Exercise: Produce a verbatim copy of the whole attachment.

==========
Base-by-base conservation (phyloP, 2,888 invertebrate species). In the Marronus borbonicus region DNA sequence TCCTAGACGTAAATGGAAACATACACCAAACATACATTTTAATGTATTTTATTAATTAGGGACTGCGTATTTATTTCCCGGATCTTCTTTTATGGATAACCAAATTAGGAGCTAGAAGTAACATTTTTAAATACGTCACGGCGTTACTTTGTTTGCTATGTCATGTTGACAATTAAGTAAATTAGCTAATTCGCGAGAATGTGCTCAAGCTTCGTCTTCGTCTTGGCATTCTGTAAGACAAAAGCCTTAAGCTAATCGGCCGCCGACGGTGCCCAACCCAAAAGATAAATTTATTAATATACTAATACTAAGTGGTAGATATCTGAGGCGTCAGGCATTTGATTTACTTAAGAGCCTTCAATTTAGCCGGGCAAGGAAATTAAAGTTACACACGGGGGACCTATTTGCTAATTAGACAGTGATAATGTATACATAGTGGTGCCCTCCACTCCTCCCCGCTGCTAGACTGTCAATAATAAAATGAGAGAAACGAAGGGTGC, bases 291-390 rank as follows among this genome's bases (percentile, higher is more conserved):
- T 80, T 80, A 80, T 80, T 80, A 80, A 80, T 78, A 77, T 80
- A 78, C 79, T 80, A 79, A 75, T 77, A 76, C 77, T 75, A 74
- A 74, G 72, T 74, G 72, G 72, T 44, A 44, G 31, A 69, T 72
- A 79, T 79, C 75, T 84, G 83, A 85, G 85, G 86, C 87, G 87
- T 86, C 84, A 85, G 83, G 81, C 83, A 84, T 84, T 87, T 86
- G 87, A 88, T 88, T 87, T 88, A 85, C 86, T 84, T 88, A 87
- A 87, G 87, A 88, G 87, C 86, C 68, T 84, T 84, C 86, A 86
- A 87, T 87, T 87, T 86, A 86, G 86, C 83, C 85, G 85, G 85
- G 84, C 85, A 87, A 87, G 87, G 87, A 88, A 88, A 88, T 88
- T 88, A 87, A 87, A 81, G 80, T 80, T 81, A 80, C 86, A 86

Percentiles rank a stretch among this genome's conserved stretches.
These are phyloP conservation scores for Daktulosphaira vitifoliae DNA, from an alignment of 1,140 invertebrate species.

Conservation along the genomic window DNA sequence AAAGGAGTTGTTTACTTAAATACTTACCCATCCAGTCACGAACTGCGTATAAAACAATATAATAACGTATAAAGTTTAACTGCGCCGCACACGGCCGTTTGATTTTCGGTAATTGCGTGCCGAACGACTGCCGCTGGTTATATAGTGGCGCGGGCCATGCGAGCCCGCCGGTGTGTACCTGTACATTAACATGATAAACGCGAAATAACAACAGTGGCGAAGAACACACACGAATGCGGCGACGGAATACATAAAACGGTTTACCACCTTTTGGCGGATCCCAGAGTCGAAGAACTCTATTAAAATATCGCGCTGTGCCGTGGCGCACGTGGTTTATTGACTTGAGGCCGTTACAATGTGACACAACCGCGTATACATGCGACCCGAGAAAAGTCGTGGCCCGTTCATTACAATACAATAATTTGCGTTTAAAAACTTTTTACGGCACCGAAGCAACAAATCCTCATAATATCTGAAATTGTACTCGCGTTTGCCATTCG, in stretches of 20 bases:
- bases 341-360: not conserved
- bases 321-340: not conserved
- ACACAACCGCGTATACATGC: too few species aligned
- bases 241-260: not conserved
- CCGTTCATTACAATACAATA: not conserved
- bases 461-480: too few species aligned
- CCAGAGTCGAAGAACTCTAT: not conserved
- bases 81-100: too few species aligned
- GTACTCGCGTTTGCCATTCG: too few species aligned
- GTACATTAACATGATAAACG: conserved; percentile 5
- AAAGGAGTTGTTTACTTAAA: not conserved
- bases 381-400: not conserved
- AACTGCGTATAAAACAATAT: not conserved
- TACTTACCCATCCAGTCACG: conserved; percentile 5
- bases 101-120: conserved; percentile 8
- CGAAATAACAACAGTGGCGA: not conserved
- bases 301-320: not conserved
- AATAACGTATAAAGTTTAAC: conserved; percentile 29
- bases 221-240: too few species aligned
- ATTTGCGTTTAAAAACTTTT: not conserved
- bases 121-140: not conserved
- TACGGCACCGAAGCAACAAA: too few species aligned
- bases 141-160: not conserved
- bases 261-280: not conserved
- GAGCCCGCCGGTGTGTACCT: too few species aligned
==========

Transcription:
Base-by-base conservation (phyloP, 2,888 invertebrate species). In the Marronus borbonicus region DNA sequence TCCTAGACGTAAATGGAAACATACACCAAACATACATTTTAATGTATTTTATTAATTAGGGACTGCGTATTTATTTCCCGGATCTTCTTTTATGGATAACCAAATTAGGAGCTAGAAGTAACATTTTTAAATACGTCACGGCGTTACTTTGTTTGCTATGTCATGTTGACAATTAAGTAAATTAGCTAATTCGCGAGAATGTGCTCAAGCTTCGTCTTCGTCTTGGCATTCTGTAAGACAAAAGCCTTAAGCTAATCGGCCGCCGACGGTGCCCAACCCAAAAGATAAATTTATTAATATACTAATACTAAGTGGTAGATATCTGAGGCGTCAGGCATTTGATTTACTTAAGAGCCTTCAATTTAGCCGGGCAAGGAAATTAAAGTTACACACGGGGGACCTATTTGCTAATTAGACAGTGATAATGTATACATAGTGGTGCCCTCCACTCCTCCCCGCTGCTAGACTGTCAATAATAAAATGAGAGAAACGAAGGGTGC, bases 291-390 rank as follows among this genome's bases (percentile, higher is more conserved):
- T 80, T 80, A 80, T 80, T 80, A 80, A 80, T 78, A 77, T 80
- A 78, C 79, T 80, A 79, A 75, T 77, A 76, C 77, T 75, A 74
- A 74, G 72, T 74, G 72, G 72, T 44, A 44, G 31, A 69, T 72
- A 79, T 79, C 75, T 84, G 83, A 85, G 85, G 86, C 87, G 87
- T 86, C 84, A 85, G 83, G 81, C 83, A 84, T 84, T 87, T 86
- G 87, A 88, T 88, T 87, T 88, A 85, C 86, T 84, T 88, A 87
- A 87, G 87, A 88, G 87, C 86, C 68, T 84, T 84, C 86, A 86
- A 87, T 87, T 87, T 86, A 86, G 86, C 83, C 85, G 85, G 85
- G 84, C 85, A 87, A 87, G 87, G 87, A 88, A 88, A 88, T 88
- T 88, A 87, A 87, A 81, G 80, T 80, T 81, A 80, C 86, A 86

Percentiles rank a stretch among this genome's conserved stretches.
These are phyloP conservation scores for Daktulosphaira vitifoliae DNA, from an alignment of 1,140 invertebrate species.

Conservation along the genomic window DNA sequence AAAGGAGTTGTTTACTTAAATACTTACCCATCCAGTCACGAACTGCGTATAAAACAATATAATAACGTATAAAGTTTAACTGCGCCGCACACGGCCGTTTGATTTTCGGTAATTGCGTGCCGAACGACTGCCGCTGGTTATATAGTGGCGCGGGCCATGCGAGCCCGCCGGTGTGTACCTGTACATTAACATGATAAACGCGAAATAACAACAGTGGCGAAGAACACACACGAATGCGGCGACGGAATACATAAAACGGTTTACCACCTTTTGGCGGATCCCAGAGTCGAAGAACTCTATTAAAATATCGCGCTGTGCCGTGGCGCACGTGGTTTATTGACTTGAGGCCGTTACAATGTGACACAACCGCGTATACATGCGACCCGAGAAAAGTCGTGGCCCGTTCATTACAATACAATAATTTGCGTTTAAAAACTTTTTACGGCACCGAAGCAACAAATCCTCATAATATCTGAAATTGTACTCGCGTTTGCCATTCG, in stretches of 20 bases:
- bases 341-360: not conserved
- bases 321-340: not conserved
- ACACAACCGCGTATACATGC: too few species aligned
- bases 241-260: not conserved
- CCGTTCATTACAATACAATA: not conserved
- bases 461-480: too few species aligned
- CCAGAGTCGAAGAACTCTAT: not conserved
- bases 81-100: too few species aligned
- GTACTCGCGTTTGCCATTCG: too few species aligned
- GTACATTAACATGATAAACG: conserved; percentile 5
- AAAGGAGTTGTTTACTTAAA: not conserved
- bases 381-400: not conserved
- AACTGCGTATAAAACAATAT: not conserved
- TACTTACCCATCCAGTCACG: conserved; percentile 5
- bases 101-120: conserved; percentile 8
- CGAAATAACAACAGTGGCGA: not conserved
- bases 301-320: not conserved
- AATAACGTATAAAGTTTAAC: conserved; percentile 29
- bases 221-240: too few species aligned
- ATTTGCGTTTAAAAACTTTT: not conserved
- bases 121-140: not conserved
- TACGGCACCGAAGCAACAAA: too few species aligned
- bases 141-160: not conserved
- bases 261-280: not conserved
- GAGCCCGCCGGTGTGTACCT: too few species aligned